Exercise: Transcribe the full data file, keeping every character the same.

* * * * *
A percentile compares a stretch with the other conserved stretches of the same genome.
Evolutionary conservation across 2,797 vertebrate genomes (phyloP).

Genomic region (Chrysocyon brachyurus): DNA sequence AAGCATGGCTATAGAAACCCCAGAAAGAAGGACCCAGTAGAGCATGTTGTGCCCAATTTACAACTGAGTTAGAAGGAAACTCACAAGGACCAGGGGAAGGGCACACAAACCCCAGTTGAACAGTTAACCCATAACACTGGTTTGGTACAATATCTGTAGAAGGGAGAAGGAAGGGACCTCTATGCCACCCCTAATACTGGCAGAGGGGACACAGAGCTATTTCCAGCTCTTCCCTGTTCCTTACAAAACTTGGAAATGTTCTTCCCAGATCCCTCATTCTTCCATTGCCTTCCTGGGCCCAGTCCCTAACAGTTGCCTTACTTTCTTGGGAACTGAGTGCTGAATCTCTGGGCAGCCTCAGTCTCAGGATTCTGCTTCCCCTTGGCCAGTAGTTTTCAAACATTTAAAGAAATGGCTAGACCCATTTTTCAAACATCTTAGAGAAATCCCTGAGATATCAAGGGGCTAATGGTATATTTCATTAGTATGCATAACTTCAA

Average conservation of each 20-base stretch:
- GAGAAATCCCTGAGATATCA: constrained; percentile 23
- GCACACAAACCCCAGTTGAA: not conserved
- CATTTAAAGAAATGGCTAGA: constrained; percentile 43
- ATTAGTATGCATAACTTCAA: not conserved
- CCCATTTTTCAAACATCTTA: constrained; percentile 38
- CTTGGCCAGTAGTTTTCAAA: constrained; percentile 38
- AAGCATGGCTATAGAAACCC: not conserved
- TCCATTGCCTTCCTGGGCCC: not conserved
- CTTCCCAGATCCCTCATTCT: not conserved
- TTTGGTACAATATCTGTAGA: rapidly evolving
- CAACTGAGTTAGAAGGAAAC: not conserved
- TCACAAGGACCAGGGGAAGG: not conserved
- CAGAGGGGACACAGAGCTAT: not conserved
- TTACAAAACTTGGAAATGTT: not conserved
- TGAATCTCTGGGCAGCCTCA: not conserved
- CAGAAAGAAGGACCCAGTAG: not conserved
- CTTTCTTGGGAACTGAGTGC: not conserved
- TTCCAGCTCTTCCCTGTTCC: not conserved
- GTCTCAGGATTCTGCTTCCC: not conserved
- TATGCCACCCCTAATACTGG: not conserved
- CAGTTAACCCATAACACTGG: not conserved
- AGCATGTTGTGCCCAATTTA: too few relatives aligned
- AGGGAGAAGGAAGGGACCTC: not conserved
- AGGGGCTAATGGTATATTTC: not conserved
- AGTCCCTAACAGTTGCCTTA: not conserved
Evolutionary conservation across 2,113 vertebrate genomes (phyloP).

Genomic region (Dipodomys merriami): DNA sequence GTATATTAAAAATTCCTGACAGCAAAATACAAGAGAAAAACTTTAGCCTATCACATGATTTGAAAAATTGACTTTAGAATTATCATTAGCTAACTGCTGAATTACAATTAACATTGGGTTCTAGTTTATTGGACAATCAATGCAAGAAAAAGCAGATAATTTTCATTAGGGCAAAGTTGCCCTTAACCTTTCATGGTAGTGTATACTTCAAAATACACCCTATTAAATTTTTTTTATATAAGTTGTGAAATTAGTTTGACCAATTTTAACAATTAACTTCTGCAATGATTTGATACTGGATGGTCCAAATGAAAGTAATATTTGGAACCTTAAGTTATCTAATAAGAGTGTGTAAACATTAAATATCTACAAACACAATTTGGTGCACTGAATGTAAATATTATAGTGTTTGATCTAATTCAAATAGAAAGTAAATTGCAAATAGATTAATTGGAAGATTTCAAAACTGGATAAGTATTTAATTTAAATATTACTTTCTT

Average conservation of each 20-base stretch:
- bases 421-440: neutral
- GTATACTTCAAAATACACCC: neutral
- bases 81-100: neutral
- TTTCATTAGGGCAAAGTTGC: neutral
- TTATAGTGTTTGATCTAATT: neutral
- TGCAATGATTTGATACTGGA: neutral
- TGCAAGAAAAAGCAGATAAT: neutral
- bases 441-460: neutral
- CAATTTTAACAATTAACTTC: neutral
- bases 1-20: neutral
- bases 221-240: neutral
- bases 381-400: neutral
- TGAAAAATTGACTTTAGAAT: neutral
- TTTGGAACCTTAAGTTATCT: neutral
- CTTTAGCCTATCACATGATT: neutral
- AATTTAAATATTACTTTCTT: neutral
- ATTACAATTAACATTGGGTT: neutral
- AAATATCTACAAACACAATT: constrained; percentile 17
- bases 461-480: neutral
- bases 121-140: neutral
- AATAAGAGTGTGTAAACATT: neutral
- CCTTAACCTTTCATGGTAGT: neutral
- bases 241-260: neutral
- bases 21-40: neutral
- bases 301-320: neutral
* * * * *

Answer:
A percentile compares a stretch with the other conserved stretches of the same genome.
Evolutionary conservation across 2,797 vertebrate genomes (phyloP).

Genomic region (Chrysocyon brachyurus): DNA sequence AAGCATGGCTATAGAAACCCCAGAAAGAAGGACCCAGTAGAGCATGTTGTGCCCAATTTACAACTGAGTTAGAAGGAAACTCACAAGGACCAGGGGAAGGGCACACAAACCCCAGTTGAACAGTTAACCCATAACACTGGTTTGGTACAATATCTGTAGAAGGGAGAAGGAAGGGACCTCTATGCCACCCCTAATACTGGCAGAGGGGACACAGAGCTATTTCCAGCTCTTCCCTGTTCCTTACAAAACTTGGAAATGTTCTTCCCAGATCCCTCATTCTTCCATTGCCTTCCTGGGCCCAGTCCCTAACAGTTGCCTTACTTTCTTGGGAACTGAGTGCTGAATCTCTGGGCAGCCTCAGTCTCAGGATTCTGCTTCCCCTTGGCCAGTAGTTTTCAAACATTTAAAGAAATGGCTAGACCCATTTTTCAAACATCTTAGAGAAATCCCTGAGATATCAAGGGGCTAATGGTATATTTCATTAGTATGCATAACTTCAA

Average conservation of each 20-base stretch:
- GAGAAATCCCTGAGATATCA: constrained; percentile 23
- GCACACAAACCCCAGTTGAA: not conserved
- CATTTAAAGAAATGGCTAGA: constrained; percentile 43
- ATTAGTATGCATAACTTCAA: not conserved
- CCCATTTTTCAAACATCTTA: constrained; percentile 38
- CTTGGCCAGTAGTTTTCAAA: constrained; percentile 38
- AAGCATGGCTATAGAAACCC: not conserved
- TCCATTGCCTTCCTGGGCCC: not conserved
- CTTCCCAGATCCCTCATTCT: not conserved
- TTTGGTACAATATCTGTAGA: rapidly evolving
- CAACTGAGTTAGAAGGAAAC: not conserved
- TCACAAGGACCAGGGGAAGG: not conserved
- CAGAGGGGACACAGAGCTAT: not conserved
- TTACAAAACTTGGAAATGTT: not conserved
- TGAATCTCTGGGCAGCCTCA: not conserved
- CAGAAAGAAGGACCCAGTAG: not conserved
- CTTTCTTGGGAACTGAGTGC: not conserved
- TTCCAGCTCTTCCCTGTTCC: not conserved
- GTCTCAGGATTCTGCTTCCC: not conserved
- TATGCCACCCCTAATACTGG: not conserved
- CAGTTAACCCATAACACTGG: not conserved
- AGCATGTTGTGCCCAATTTA: too few relatives aligned
- AGGGAGAAGGAAGGGACCTC: not conserved
- AGGGGCTAATGGTATATTTC: not conserved
- AGTCCCTAACAGTTGCCTTA: not conserved
Evolutionary conservation across 2,113 vertebrate genomes (phyloP).

Genomic region (Dipodomys merriami): DNA sequence GTATATTAAAAATTCCTGACAGCAAAATACAAGAGAAAAACTTTAGCCTATCACATGATTTGAAAAATTGACTTTAGAATTATCATTAGCTAACTGCTGAATTACAATTAACATTGGGTTCTAGTTTATTGGACAATCAATGCAAGAAAAAGCAGATAATTTTCATTAGGGCAAAGTTGCCCTTAACCTTTCATGGTAGTGTATACTTCAAAATACACCCTATTAAATTTTTTTTATATAAGTTGTGAAATTAGTTTGACCAATTTTAACAATTAACTTCTGCAATGATTTGATACTGGATGGTCCAAATGAAAGTAATATTTGGAACCTTAAGTTATCTAATAAGAGTGTGTAAACATTAAATATCTACAAACACAATTTGGTGCACTGAATGTAAATATTATAGTGTTTGATCTAATTCAAATAGAAAGTAAATTGCAAATAGATTAATTGGAAGATTTCAAAACTGGATAAGTATTTAATTTAAATATTACTTTCTT

Average conservation of each 20-base stretch:
- bases 421-440: neutral
- GTATACTTCAAAATACACCC: neutral
- bases 81-100: neutral
- TTTCATTAGGGCAAAGTTGC: neutral
- TTATAGTGTTTGATCTAATT: neutral
- TGCAATGATTTGATACTGGA: neutral
- TGCAAGAAAAAGCAGATAAT: neutral
- bases 441-460: neutral
- CAATTTTAACAATTAACTTC: neutral
- bases 1-20: neutral
- bases 221-240: neutral
- bases 381-400: neutral
- TGAAAAATTGACTTTAGAAT: neutral
- TTTGGAACCTTAAGTTATCT: neutral
- CTTTAGCCTATCACATGATT: neutral
- AATTTAAATATTACTTTCTT: neutral
- ATTACAATTAACATTGGGTT: neutral
- AAATATCTACAAACACAATT: constrained; percentile 17
- bases 461-480: neutral
- bases 121-140: neutral
- AATAAGAGTGTGTAAACATT: neutral
- CCTTAACCTTTCATGGTAGT: neutral
- bases 241-260: neutral
- bases 21-40: neutral
- bases 301-320: neutral